In 1940-1941 Beech Aircraft designed an advanced, multi-engine trainer that could be easily manufactured on a large scale. To conserve scarce metals needed for combat aircraft, Beech built the airframe out of plywood with only the engine cowlings and cockpit enclosure constructed of aluminum. The fuel tanks also were made of wood and covered with neoprene, a synthetic rubber. The extensive use of wood permitted Beech to subcontract the production of many components to furniture makers and other firms. The AT-10 had superior performance among twin engine trainers of its type, and over half of the U.S. Army Air Force's pilots received transitional training from single- to multi-engine aircraft in them.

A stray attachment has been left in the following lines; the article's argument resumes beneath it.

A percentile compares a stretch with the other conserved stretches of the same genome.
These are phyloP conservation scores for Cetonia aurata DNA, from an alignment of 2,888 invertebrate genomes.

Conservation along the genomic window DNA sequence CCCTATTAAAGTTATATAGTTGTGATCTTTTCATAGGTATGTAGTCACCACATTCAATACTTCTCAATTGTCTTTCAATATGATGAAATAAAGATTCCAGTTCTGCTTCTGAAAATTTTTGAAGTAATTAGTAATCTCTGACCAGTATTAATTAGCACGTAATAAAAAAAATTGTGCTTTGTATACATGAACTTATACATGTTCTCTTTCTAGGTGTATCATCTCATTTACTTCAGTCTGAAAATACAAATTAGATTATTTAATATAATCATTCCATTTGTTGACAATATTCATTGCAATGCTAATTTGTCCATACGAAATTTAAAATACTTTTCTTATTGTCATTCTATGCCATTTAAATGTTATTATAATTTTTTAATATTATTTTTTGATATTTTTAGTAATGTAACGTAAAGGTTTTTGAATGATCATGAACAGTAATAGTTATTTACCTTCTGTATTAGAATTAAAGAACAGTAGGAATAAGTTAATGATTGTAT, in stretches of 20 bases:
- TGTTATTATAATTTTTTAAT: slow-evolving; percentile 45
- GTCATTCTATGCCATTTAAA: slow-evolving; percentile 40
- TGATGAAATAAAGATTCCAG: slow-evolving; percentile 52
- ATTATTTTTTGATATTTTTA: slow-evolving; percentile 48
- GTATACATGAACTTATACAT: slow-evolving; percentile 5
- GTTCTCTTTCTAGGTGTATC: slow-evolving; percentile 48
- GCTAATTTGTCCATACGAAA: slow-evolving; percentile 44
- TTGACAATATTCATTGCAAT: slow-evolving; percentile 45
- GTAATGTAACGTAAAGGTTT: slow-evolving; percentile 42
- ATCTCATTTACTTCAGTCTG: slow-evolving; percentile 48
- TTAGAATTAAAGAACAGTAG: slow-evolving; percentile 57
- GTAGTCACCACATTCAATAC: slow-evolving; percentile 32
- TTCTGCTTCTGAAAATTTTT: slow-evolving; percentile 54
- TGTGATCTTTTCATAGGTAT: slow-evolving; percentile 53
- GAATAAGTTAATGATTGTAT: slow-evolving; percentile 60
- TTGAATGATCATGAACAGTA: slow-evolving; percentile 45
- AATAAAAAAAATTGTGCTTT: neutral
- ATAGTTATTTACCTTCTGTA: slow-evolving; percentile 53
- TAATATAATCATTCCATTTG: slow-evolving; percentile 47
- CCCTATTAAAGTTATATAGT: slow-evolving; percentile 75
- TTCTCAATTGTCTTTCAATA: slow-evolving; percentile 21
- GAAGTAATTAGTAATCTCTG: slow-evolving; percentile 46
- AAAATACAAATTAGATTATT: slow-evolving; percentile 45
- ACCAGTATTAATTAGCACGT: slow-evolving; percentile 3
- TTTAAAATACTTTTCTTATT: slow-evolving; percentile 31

Between 1941 and 1943, Beech built 1,771 AT-10s and Globe Aircraft Corp. (which became Temco after World War II) built 600 in Dallas, Texas. The museum placed this AT-10 on display in June 1997.
TECHNICAL NOTES: Engine: Two Lycoming R-680-9 radials of 295 hp each
Maximum speed: 190 mph Range: 660 miles Ceiling: 20,000 ft. Span: 44 ft. Length: 34 ft. 4 in. Height: 10 ft. 4 in. Weight: 6,465 lbs.